Dehydration is easy to treat and prevent. According to the Academy of Nutrition and Dietetics, most people get 20% of the water they need from food. The rest you need to get from drinking. If you are healthy, follow these general guidelines from the Academy of Nutrition and Dietetics on daily water intake:
- Women should drink about nine cups of fluid daily.
- Men should drink about 13 cups of fluid daily.
How much water your body needs each day depends on your age and health conditions. Your doctor can help you decide how much water your body needs each day. If you have certain health conditions, such as heart failure or kidney disease, you may need less.
Tips for better hydration
These tips can help you stay hydrated and get the water your body needs:
- Drink water throughout the day. Keep a refillable water bottle nearby to remind you.
- Listen to your body. By the time you feel thirsty, you are already dehydrated. Take that as a sign to drink more water.
- Choose water instead of caffeinated sodas or sugary drinks. Limit drinks with caffeine, such as coffee or tea. They are diuretics, so they can pull water from your body.
- When it’s hot out, limit the amount of time you spend outdoors. And drink extra fluid throughout the day.
- When you’re vomiting or have diarrhea, sip clear fluids, like water or flat ginger ale, to rehydrate. You can also try sports drinks or a formula like Pedialyte to replenish electrolytes.
- Eat a variety of fresh foods and vegetables. Produce high in water includes cantaloupe, watermelon, strawberries, lettuce, tomatoes, and spinach.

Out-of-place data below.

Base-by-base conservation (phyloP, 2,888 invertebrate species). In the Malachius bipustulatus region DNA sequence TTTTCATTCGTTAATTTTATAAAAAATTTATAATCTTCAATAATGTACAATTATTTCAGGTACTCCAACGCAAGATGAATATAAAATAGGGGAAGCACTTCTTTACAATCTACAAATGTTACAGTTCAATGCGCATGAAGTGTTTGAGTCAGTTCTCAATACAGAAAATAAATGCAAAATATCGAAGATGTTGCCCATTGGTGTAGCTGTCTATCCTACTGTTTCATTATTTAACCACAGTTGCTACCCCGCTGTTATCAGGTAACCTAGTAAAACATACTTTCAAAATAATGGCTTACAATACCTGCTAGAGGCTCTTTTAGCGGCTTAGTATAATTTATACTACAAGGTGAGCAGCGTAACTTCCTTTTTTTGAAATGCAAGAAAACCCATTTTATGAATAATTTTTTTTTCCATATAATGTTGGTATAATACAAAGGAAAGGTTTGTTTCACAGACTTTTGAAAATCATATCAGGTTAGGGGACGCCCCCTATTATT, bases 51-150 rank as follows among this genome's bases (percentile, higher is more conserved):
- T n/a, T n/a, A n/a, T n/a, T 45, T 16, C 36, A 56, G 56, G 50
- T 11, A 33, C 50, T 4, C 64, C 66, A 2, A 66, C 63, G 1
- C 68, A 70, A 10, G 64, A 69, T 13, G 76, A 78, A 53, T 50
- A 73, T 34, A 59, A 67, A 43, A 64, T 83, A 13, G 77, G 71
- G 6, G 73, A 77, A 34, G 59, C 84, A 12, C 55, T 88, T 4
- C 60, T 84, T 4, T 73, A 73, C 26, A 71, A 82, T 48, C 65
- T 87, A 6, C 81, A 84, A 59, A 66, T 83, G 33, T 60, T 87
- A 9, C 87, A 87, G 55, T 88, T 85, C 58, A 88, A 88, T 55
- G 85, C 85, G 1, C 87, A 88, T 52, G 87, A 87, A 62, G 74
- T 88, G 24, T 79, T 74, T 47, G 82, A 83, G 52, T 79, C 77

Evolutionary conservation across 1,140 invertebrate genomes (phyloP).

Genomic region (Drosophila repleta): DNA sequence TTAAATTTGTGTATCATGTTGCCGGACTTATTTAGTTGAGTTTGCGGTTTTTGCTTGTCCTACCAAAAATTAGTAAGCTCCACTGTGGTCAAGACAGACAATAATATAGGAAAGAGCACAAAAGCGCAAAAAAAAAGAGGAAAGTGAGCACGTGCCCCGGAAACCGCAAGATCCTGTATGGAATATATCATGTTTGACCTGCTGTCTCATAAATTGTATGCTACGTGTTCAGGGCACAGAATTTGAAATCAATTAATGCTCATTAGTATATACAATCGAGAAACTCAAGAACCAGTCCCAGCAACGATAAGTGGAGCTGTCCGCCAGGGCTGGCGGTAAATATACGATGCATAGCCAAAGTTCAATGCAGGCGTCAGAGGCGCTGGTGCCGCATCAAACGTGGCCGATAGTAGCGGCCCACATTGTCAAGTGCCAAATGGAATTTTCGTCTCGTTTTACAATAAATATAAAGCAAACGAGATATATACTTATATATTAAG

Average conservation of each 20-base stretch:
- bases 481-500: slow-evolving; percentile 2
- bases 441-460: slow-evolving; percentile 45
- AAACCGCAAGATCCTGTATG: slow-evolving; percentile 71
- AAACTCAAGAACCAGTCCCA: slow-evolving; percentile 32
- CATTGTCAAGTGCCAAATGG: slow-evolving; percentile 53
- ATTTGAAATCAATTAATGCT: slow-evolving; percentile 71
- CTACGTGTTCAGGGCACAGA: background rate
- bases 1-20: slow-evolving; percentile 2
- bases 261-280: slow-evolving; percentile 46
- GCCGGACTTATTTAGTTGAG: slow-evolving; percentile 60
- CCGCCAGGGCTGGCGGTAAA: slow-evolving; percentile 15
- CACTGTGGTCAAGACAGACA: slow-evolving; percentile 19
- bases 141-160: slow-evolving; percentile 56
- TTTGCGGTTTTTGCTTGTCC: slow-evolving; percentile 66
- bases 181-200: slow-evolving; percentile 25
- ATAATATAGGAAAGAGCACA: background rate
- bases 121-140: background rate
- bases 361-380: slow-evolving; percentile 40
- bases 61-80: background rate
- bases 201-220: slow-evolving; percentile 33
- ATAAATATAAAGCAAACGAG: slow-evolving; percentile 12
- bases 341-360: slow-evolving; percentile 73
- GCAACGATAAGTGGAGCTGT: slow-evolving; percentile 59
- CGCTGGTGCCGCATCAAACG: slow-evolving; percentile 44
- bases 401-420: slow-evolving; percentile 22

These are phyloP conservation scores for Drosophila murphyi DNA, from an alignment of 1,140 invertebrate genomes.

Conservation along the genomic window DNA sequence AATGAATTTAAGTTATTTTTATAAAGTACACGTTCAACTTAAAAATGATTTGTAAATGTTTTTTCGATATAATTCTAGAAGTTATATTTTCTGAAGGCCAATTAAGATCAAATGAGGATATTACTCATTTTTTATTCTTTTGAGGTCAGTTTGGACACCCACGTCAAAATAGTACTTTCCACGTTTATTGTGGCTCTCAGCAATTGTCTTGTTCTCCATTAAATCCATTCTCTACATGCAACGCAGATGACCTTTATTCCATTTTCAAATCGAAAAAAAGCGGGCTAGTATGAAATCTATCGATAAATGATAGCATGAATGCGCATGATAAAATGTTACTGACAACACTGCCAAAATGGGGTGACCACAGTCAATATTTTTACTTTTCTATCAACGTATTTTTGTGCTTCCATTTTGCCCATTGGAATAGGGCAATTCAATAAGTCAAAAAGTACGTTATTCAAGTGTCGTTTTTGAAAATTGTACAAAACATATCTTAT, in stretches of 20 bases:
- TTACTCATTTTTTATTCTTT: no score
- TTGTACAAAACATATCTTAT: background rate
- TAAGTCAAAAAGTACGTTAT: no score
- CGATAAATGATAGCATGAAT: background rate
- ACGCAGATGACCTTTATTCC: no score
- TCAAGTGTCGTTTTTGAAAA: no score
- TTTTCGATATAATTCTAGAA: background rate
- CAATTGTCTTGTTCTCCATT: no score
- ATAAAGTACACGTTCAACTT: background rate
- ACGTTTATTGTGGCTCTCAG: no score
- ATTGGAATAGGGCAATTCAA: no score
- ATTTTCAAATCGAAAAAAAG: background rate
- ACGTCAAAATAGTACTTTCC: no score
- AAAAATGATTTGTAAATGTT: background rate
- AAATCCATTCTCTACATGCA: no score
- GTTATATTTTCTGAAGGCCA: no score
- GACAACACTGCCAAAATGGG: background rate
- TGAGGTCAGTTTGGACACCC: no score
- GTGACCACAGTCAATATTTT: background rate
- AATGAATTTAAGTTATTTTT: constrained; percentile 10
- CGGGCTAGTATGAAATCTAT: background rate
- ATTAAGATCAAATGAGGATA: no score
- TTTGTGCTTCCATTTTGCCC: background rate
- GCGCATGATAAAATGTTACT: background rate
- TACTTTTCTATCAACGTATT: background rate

When Should You See Your Doctor for Dehydration?
If you often feel dehydrated, you should see your doctor. They can do a complete physical examination, review your medications, and may order testing, such as blood work, to find out why you are dehydrated.
Dehydration may signal you have a serious medical issue. Certain medical conditions can increase your risk of dehydration. These include:
- Kidney problems, including hyperglycemia and Addison’s disease.
- Cystic fibrosis.
- Severe burns and skin diseases.
When is dehydration an emergency?
Severe dehydration can lead to serious health issues, including kidney failure and heart problems. In some cases, it can lead to death.
To treat severe dehydration, you may need to go an urgent care or emergency room to replace the fluids and electrolytes you’ve lost. You may need to get fluids through an IV drip placed in your arm or hand.
It’s important to get medical help right away if dehydration causes any of the following:
- Rapid heartbeat or rapid breathing.
- You can’t urinate.
Adult Dehydration. StatPearls. National Library of Medicine. Link.
The Water in You: Water and the Human Body. U.S. Department of the Interior. Link.
Orthostatic Hypotension. MedlinePlus.gov. National Library of Medicine. Link.
Low Blood Pressure - When Blood Pressure Is Too Low. American Heart Association. Link.
Protect your heart and health during the 'dog days' of summer. American Heart Association News. Link.
How much water do you need? Academy of Nutrition and Dietetics. Link.Dehydration. MedlinePlus.gov. Link.
Fact Sheet: Hydration and Pancreatitis. National Pancreas Foundation. Link.
Tachycardia: Fast Heart Rate. American Heart Association. Link.
The UPMC Heart and Vascular Institute has long been a leader in cardiovascular care, with a rich history in clinical research and innovation. As one of the first heart transplant centers in the country and as the developer of one of the first heart-assist devices, UPMC has contributed to advancing the field of cardiovascular medicine. We strive to provide the most advanced, cutting-edge care for our patients, treating both common and complex conditions. We also offer services that seek to improve the health of our communities, including heart screenings, free clinics, and heart health education. Find an expert near you.